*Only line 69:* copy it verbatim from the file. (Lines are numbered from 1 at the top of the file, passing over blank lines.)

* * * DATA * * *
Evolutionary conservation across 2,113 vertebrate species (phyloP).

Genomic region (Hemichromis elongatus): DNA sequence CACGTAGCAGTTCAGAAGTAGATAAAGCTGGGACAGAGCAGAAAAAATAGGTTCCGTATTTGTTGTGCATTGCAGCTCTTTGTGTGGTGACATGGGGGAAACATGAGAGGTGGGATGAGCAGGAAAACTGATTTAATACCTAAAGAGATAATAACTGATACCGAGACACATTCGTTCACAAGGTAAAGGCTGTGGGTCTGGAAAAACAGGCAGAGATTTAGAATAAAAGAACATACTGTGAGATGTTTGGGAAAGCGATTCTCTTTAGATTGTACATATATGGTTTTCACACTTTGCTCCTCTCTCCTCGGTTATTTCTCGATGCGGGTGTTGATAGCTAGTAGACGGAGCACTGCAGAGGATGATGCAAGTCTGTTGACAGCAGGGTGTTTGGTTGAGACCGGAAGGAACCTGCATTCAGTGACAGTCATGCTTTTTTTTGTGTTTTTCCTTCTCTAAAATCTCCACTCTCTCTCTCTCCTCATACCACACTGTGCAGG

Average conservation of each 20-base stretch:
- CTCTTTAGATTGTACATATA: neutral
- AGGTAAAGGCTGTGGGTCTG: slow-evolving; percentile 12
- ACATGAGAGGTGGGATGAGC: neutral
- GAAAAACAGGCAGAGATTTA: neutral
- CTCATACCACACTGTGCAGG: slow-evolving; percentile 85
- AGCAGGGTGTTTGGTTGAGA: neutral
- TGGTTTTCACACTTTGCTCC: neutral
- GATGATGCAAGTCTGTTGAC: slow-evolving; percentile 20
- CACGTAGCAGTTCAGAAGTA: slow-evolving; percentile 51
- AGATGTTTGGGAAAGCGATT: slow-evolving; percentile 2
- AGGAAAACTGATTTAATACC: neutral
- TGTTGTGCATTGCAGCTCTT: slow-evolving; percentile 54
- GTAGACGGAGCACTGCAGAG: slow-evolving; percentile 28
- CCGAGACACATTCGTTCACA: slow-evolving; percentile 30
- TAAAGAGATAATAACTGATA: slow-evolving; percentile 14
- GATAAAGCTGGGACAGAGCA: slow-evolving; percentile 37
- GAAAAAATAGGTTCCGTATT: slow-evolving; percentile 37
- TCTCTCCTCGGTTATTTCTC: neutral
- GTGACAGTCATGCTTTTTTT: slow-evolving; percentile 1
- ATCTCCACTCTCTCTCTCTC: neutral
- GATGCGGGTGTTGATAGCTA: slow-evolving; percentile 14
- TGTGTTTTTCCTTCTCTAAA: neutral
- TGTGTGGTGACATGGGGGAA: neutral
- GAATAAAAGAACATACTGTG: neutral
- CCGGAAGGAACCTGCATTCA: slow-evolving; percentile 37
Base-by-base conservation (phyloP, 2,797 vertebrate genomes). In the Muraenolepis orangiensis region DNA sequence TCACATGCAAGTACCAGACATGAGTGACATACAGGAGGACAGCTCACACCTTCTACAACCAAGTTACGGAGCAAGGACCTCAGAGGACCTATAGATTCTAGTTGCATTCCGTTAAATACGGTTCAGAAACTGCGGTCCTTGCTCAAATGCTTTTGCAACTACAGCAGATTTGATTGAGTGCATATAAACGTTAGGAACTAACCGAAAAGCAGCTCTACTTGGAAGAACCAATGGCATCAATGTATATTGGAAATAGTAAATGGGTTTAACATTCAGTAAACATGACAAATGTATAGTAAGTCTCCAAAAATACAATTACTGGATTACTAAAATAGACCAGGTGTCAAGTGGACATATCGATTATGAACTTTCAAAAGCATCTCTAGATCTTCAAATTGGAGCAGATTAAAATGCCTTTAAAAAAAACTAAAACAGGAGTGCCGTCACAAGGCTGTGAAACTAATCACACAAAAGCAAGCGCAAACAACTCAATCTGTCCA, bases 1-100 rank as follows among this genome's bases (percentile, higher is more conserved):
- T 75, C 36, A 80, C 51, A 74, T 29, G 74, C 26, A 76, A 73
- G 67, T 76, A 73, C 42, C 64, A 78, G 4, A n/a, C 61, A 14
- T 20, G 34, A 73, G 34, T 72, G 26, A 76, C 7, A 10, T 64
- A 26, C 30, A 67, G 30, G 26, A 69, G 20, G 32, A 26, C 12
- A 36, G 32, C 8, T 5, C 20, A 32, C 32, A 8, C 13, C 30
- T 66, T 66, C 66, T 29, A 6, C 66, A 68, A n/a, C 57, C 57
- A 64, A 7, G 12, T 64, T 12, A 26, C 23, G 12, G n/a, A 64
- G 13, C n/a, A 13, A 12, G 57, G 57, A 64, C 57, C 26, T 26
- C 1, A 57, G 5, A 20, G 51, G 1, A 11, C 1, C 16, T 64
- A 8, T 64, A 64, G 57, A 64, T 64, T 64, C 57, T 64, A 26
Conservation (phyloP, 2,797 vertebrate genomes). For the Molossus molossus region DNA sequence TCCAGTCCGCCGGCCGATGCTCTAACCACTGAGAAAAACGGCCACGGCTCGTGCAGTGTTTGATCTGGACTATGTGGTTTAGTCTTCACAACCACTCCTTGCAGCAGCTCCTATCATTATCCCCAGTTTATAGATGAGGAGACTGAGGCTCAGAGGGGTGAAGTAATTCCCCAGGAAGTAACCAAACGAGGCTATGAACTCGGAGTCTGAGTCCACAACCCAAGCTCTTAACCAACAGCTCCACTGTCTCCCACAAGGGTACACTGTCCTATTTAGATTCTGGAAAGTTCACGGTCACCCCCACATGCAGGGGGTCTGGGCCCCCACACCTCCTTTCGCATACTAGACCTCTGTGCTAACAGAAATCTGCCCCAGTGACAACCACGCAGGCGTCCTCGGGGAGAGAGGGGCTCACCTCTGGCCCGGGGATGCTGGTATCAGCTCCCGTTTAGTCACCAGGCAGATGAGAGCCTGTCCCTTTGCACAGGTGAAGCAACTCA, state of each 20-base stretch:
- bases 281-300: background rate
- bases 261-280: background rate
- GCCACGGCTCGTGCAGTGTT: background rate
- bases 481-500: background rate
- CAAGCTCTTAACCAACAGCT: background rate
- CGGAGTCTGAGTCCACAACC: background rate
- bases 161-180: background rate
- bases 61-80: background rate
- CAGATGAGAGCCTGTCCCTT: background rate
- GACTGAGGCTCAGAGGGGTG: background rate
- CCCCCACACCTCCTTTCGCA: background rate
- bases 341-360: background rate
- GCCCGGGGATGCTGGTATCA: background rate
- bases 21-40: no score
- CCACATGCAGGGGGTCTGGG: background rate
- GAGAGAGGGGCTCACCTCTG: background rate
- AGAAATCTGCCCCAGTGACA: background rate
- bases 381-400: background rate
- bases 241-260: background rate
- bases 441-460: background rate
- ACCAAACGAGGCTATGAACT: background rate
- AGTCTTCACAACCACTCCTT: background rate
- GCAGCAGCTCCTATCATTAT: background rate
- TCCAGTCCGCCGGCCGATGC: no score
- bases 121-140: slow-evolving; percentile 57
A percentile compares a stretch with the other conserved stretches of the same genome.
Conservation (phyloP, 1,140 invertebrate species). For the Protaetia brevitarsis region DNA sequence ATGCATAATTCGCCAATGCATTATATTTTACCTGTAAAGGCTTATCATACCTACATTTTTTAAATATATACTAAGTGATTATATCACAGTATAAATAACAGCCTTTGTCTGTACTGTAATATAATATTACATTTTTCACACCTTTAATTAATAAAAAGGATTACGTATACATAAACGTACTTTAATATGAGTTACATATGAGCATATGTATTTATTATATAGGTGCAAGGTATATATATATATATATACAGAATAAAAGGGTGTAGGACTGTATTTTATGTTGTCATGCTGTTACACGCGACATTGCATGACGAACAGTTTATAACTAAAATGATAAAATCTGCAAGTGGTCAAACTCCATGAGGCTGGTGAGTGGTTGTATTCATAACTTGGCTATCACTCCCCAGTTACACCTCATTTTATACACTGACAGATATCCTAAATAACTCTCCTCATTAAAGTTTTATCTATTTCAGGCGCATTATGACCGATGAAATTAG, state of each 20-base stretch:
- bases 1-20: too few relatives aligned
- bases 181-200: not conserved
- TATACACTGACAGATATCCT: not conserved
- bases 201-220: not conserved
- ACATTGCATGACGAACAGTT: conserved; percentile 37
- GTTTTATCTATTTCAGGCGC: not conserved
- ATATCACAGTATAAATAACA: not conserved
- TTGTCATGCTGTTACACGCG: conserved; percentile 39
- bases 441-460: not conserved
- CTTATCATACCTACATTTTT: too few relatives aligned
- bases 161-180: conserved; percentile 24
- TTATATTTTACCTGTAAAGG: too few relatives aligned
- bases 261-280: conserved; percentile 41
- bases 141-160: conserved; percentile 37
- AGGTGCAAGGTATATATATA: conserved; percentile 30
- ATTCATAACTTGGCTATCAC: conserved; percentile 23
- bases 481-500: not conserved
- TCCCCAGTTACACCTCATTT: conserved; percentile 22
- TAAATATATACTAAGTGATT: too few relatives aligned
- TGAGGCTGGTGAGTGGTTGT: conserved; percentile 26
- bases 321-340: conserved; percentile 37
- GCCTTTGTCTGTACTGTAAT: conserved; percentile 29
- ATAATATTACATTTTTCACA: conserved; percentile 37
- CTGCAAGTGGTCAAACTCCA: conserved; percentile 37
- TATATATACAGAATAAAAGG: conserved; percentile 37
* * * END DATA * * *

- bases 181-200: not conserved